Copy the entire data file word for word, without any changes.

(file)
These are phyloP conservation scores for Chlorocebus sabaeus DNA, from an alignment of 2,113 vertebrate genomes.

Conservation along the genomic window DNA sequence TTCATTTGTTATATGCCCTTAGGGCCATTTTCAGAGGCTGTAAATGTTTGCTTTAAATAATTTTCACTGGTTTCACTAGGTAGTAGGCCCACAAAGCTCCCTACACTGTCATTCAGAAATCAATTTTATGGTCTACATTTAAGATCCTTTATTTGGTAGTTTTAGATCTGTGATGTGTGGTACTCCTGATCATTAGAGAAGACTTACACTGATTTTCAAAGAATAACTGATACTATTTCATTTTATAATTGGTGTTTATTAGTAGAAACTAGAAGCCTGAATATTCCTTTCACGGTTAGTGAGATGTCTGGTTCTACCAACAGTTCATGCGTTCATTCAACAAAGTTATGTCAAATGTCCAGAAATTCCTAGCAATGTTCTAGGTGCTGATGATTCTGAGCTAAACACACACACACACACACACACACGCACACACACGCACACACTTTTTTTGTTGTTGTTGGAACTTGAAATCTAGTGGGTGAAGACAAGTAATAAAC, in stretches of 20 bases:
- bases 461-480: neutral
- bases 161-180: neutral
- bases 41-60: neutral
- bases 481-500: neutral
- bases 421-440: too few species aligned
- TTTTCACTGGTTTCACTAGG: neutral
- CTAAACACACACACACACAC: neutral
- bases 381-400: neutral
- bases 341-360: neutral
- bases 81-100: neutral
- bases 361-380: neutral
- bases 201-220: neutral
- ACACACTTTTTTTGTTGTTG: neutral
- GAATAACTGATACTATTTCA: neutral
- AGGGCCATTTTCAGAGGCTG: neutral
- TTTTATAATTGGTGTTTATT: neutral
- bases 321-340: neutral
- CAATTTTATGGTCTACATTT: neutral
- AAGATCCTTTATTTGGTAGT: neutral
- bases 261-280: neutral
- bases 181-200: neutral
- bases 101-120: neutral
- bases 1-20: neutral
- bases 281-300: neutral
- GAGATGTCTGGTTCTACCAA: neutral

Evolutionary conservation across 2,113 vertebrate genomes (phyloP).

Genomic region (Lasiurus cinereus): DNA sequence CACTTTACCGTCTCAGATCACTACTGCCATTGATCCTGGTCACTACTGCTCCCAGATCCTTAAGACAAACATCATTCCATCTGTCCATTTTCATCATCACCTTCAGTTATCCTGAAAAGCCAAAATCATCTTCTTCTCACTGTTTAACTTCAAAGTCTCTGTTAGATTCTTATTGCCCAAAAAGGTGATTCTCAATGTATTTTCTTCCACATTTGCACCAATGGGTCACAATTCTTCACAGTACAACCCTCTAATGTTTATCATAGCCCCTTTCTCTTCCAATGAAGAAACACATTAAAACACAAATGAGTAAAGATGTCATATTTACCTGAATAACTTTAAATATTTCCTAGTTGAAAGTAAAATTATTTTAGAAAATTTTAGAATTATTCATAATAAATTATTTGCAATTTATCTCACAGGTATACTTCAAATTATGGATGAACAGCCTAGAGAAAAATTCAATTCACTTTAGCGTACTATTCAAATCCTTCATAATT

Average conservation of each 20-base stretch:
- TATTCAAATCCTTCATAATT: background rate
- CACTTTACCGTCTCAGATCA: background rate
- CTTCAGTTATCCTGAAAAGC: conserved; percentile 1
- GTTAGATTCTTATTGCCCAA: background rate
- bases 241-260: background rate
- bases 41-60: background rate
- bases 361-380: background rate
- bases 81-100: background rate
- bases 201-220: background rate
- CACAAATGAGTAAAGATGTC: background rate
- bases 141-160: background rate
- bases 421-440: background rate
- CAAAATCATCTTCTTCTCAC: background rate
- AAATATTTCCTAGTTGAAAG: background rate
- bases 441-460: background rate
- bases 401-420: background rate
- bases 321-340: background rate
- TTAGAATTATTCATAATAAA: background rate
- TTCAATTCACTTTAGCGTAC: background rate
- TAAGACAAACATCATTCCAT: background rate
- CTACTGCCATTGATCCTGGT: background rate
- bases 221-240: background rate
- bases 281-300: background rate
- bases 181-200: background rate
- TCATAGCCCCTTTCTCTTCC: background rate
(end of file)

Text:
These are phyloP conservation scores for Chlorocebus sabaeus DNA, from an alignment of 2,113 vertebrate genomes.

Conservation along the genomic window DNA sequence TTCATTTGTTATATGCCCTTAGGGCCATTTTCAGAGGCTGTAAATGTTTGCTTTAAATAATTTTCACTGGTTTCACTAGGTAGTAGGCCCACAAAGCTCCCTACACTGTCATTCAGAAATCAATTTTATGGTCTACATTTAAGATCCTTTATTTGGTAGTTTTAGATCTGTGATGTGTGGTACTCCTGATCATTAGAGAAGACTTACACTGATTTTCAAAGAATAACTGATACTATTTCATTTTATAATTGGTGTTTATTAGTAGAAACTAGAAGCCTGAATATTCCTTTCACGGTTAGTGAGATGTCTGGTTCTACCAACAGTTCATGCGTTCATTCAACAAAGTTATGTCAAATGTCCAGAAATTCCTAGCAATGTTCTAGGTGCTGATGATTCTGAGCTAAACACACACACACACACACACACACGCACACACACGCACACACTTTTTTTGTTGTTGTTGGAACTTGAAATCTAGTGGGTGAAGACAAGTAATAAAC, in stretches of 20 bases:
- bases 461-480: neutral
- bases 161-180: neutral
- bases 41-60: neutral
- bases 481-500: neutral
- bases 421-440: too few species aligned
- TTTTCACTGGTTTCACTAGG: neutral
- CTAAACACACACACACACAC: neutral
- bases 381-400: neutral
- bases 341-360: neutral
- bases 81-100: neutral
- bases 361-380: neutral
- bases 201-220: neutral
- ACACACTTTTTTTGTTGTTG: neutral
- GAATAACTGATACTATTTCA: neutral
- AGGGCCATTTTCAGAGGCTG: neutral
- TTTTATAATTGGTGTTTATT: neutral
- bases 321-340: neutral
- CAATTTTATGGTCTACATTT: neutral
- AAGATCCTTTATTTGGTAGT: neutral
- bases 261-280: neutral
- bases 181-200: neutral
- bases 101-120: neutral
- bases 1-20: neutral
- bases 281-300: neutral
- GAGATGTCTGGTTCTACCAA: neutral

Evolutionary conservation across 2,113 vertebrate genomes (phyloP).

Genomic region (Lasiurus cinereus): DNA sequence CACTTTACCGTCTCAGATCACTACTGCCATTGATCCTGGTCACTACTGCTCCCAGATCCTTAAGACAAACATCATTCCATCTGTCCATTTTCATCATCACCTTCAGTTATCCTGAAAAGCCAAAATCATCTTCTTCTCACTGTTTAACTTCAAAGTCTCTGTTAGATTCTTATTGCCCAAAAAGGTGATTCTCAATGTATTTTCTTCCACATTTGCACCAATGGGTCACAATTCTTCACAGTACAACCCTCTAATGTTTATCATAGCCCCTTTCTCTTCCAATGAAGAAACACATTAAAACACAAATGAGTAAAGATGTCATATTTACCTGAATAACTTTAAATATTTCCTAGTTGAAAGTAAAATTATTTTAGAAAATTTTAGAATTATTCATAATAAATTATTTGCAATTTATCTCACAGGTATACTTCAAATTATGGATGAACAGCCTAGAGAAAAATTCAATTCACTTTAGCGTACTATTCAAATCCTTCATAATT

Average conservation of each 20-base stretch:
- TATTCAAATCCTTCATAATT: background rate
- CACTTTACCGTCTCAGATCA: background rate
- CTTCAGTTATCCTGAAAAGC: conserved; percentile 1
- GTTAGATTCTTATTGCCCAA: background rate
- bases 241-260: background rate
- bases 41-60: background rate
- bases 361-380: background rate
- bases 81-100: background rate
- bases 201-220: background rate
- CACAAATGAGTAAAGATGTC: background rate
- bases 141-160: background rate
- bases 421-440: background rate
- CAAAATCATCTTCTTCTCAC: background rate
- AAATATTTCCTAGTTGAAAG: background rate
- bases 441-460: background rate
- bases 401-420: background rate
- bases 321-340: background rate
- TTAGAATTATTCATAATAAA: background rate
- TTCAATTCACTTTAGCGTAC: background rate
- TAAGACAAACATCATTCCAT: background rate
- CTACTGCCATTGATCCTGGT: background rate
- bases 221-240: background rate
- bases 281-300: background rate
- bases 181-200: background rate
- TCATAGCCCCTTTCTCTTCC: background rate